Building on the groundwork laid two years ago in The Amazing Spider-Man, the sequel returns all the core members of the first film (minus the Lizard) while continuing the story of Peter Parker (Andrew Garfield) and the harsh lessons which frame Spider-Man’s mythology.
Although needing to spend the time setting up two different villain origin stories, one of the aspects of the sequel I most enjoyed was the fact that it never lost focus that this is primarily Peter Parker’s movie. Jamie Foxx is adequate as Electro, a super-villain with the power to absorb and control electricity, even if he’s given a rushed paint-by-the-numbers origin that relies on the introverted electrical engineer going from confused super-powered freak just trying to understand what has happened to him and deal with his new taste for all things electric to full-on super-villain a little too quickly for my tastes. The same could be said for Harry Osborne (Dane DeHaan) whose relationship with Peter doesn’t have enough time to develop and deteriorate to the point that the script needs to earn its eventual payoff.
Despite the fact that Marvel rebooted the franchise to put Peter back in high school, the sequel wastes little time graduating both Peter and his on-again/off-again girlfriend Gwen Stacy (Emma Stone). And even more than introducing the new supporting characters and three new villains (although Paul Giamatti receives far less screentime than expected), the movie is very much centered around what is arguably the most important relationship in Peter Parker’s 52 year comic run. Still haunted by Captain Stacy (Denis Leary, who returns as a figment of Peter’s subconscious), Peter’s obvious love for Gwen is constantly at odds with the promise he made to her dying father to keep her safe.
Although not without its problems, the sequel is a slight step-up from the first film. Garfield and Stone work well together and separately over the course of the film building to a moment that all Spidey fans are expecting (don’t worry, I won’t spoil the outcome the film chooses to go with which may or may not satisfy longtime Spidey fans). Garfield is much more comfortable with Spidey’s wise-cracking than Tobey Maguire ever was, and Stone balances Gwen’s mixed emotions of love, anger, frustration, and fear for Peter with aplomb. The sequel also doesn’t forget about Peter’s relationship with Aunt May (Sally Field) as it shows a level of closeness between the pair that Sam Raimi‘s films never quite achieved.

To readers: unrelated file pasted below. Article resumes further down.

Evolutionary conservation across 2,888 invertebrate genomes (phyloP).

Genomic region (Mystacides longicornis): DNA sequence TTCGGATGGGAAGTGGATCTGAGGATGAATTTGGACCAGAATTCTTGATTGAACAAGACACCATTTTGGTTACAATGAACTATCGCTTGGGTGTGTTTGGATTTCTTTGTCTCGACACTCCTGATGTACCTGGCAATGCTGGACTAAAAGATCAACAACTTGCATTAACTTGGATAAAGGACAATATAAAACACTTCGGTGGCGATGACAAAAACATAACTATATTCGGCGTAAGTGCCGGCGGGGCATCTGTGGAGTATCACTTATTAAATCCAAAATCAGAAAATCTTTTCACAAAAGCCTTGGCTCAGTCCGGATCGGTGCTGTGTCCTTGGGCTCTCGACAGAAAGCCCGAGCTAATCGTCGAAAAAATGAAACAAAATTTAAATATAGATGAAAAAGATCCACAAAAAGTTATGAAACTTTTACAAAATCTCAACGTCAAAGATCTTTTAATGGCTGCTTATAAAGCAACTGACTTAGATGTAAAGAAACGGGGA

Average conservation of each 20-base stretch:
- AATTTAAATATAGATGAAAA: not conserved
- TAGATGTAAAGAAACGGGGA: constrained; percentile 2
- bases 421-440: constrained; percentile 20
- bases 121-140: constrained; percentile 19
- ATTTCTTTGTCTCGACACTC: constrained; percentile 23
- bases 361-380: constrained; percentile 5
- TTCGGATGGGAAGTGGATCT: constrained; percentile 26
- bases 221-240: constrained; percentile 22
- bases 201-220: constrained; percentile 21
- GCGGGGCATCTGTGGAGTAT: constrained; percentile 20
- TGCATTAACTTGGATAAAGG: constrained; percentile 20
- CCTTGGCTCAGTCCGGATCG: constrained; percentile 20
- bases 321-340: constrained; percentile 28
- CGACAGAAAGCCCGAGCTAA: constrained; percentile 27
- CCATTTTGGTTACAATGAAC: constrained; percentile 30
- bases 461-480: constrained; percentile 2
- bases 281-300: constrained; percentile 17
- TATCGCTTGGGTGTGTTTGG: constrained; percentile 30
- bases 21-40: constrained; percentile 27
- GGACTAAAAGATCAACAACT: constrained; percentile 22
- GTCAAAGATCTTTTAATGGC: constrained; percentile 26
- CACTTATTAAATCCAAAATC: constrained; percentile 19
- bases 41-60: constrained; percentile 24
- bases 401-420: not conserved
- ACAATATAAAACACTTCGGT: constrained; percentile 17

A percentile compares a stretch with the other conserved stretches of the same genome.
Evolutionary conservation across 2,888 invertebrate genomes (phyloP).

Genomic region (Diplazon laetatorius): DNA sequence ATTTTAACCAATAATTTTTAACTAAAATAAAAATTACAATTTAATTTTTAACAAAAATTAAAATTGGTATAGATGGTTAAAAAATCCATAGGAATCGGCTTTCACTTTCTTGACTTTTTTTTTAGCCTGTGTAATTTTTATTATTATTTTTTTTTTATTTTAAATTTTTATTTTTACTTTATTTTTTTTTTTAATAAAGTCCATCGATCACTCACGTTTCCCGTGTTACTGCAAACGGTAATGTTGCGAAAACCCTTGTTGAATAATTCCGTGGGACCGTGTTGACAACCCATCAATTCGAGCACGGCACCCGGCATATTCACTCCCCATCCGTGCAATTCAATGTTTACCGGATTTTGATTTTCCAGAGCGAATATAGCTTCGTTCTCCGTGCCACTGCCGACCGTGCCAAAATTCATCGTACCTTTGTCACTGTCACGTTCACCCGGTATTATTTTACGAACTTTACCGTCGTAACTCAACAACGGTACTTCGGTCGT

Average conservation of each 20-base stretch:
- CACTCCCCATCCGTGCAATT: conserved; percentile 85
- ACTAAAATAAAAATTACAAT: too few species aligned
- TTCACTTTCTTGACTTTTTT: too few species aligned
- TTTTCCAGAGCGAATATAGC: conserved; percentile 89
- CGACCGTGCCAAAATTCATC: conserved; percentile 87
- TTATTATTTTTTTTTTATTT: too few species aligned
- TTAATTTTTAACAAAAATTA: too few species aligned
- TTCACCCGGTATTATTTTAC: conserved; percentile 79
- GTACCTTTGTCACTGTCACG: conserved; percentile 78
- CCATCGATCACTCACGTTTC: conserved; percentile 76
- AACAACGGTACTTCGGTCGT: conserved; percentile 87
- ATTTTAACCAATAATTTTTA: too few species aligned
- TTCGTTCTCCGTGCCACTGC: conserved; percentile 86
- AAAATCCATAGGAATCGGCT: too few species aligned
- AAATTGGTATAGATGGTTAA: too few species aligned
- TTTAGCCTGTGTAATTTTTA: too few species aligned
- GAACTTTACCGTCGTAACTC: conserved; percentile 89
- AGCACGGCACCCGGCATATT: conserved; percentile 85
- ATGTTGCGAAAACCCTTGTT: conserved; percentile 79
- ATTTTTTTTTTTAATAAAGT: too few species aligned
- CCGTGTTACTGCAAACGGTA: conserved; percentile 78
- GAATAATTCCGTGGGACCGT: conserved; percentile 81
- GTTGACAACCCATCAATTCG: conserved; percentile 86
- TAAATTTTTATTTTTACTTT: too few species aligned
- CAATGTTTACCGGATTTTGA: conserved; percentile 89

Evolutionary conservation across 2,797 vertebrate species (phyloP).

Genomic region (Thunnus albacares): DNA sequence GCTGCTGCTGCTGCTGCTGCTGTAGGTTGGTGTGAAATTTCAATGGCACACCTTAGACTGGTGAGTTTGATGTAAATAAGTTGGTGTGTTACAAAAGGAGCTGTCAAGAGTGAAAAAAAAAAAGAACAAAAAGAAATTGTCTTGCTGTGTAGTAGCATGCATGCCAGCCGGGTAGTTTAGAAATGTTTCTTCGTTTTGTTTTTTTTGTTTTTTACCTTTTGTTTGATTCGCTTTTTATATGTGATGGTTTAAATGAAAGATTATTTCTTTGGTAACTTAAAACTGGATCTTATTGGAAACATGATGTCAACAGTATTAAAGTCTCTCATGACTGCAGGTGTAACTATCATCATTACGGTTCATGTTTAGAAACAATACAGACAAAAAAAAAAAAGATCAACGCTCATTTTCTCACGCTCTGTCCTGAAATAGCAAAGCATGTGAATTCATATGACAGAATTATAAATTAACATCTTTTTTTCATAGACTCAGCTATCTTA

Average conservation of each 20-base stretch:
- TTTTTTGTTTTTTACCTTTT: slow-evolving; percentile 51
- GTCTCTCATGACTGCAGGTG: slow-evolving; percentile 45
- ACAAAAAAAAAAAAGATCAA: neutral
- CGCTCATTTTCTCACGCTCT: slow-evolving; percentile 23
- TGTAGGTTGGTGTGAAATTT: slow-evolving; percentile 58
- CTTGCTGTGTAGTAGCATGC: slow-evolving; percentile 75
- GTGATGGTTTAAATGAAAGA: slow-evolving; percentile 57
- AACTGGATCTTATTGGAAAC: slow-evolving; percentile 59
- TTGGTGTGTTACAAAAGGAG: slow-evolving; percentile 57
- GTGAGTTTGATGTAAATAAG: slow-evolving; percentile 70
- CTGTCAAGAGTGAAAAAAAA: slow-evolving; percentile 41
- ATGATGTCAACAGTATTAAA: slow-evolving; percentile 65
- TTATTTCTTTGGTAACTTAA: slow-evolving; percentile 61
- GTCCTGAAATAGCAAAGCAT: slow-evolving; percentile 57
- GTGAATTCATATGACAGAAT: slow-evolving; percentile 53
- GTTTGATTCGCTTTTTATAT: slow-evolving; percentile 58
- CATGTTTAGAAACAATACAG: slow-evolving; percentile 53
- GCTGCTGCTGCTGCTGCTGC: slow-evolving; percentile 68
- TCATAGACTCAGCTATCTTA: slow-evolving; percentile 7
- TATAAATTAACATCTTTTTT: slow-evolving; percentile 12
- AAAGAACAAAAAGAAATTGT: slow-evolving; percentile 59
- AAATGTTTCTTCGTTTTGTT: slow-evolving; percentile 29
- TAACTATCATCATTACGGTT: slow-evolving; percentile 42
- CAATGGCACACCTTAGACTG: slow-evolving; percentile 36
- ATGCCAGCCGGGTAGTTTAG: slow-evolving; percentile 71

The Amazing Spider-Man 2 opens by continuing the scene of Peter’s parents (Campbell Scott, Embeth Davidtz) leaving him with his aunt and uncle and giving the audience a glimpse as to what happened next. Although the sequences work well, it’s an odd start to the movie and doesn’t tie-in well-enough to justify the time spent. From her the film jumps straight into its fast-paced opening action sequence that’s cranked-up a bit too much for my tastes with far too many quick-cuts, even if it does provide some fun individual moments. The film’s ending is also problematic as the sequel is stuck with a 10-minute epilogue which is only included to set-up the inevitable sequel and tease the eventual introduction of the rest of the Sinister Six.
If it gets off to shaky start and overstays its welcome due to its final sequence, The Amazing Spider-Man 2 does find its legs in the rest of the film where it keeps its focus on Peter, his internal struggles with what to do about both Gwen and his old friend Harry who needs Peter’s help, and the new threat of Electro. And aside from the Spidey’s first fight sequence, I thought the mix of stunts and CGI-enhanced fight scenes worked well (even if I personally didn’t like how much the design of the villains varied from their comic counterparts and I grew tired of the number of times the special effects team used slow motion to pause and admire their own work). By returning to the classic costume, The Amazing Spider-Man 2 also delivers the best-looking Spidey suit yet which is enhanced by Garfield’s lanky frame.
The Amazing Spider-Man 2 isn’t Captain America: The Winter Soldier. It’s got pacing problems, and some questionable story choices which I can’t go into here without giving away far more of the plot than I have so far. But as a Spidey flick, understanding and sticking with the basics of a hero whose life was built around loss, guilt, and personal responsibility, and striving to overcome those emotions, it gets quite a bit right. And as an early summer release it succeeds both as a stepping stone to the inevitable Sinister Six sequel and by putting its own spin on one of the most important events of Peter Park’s life.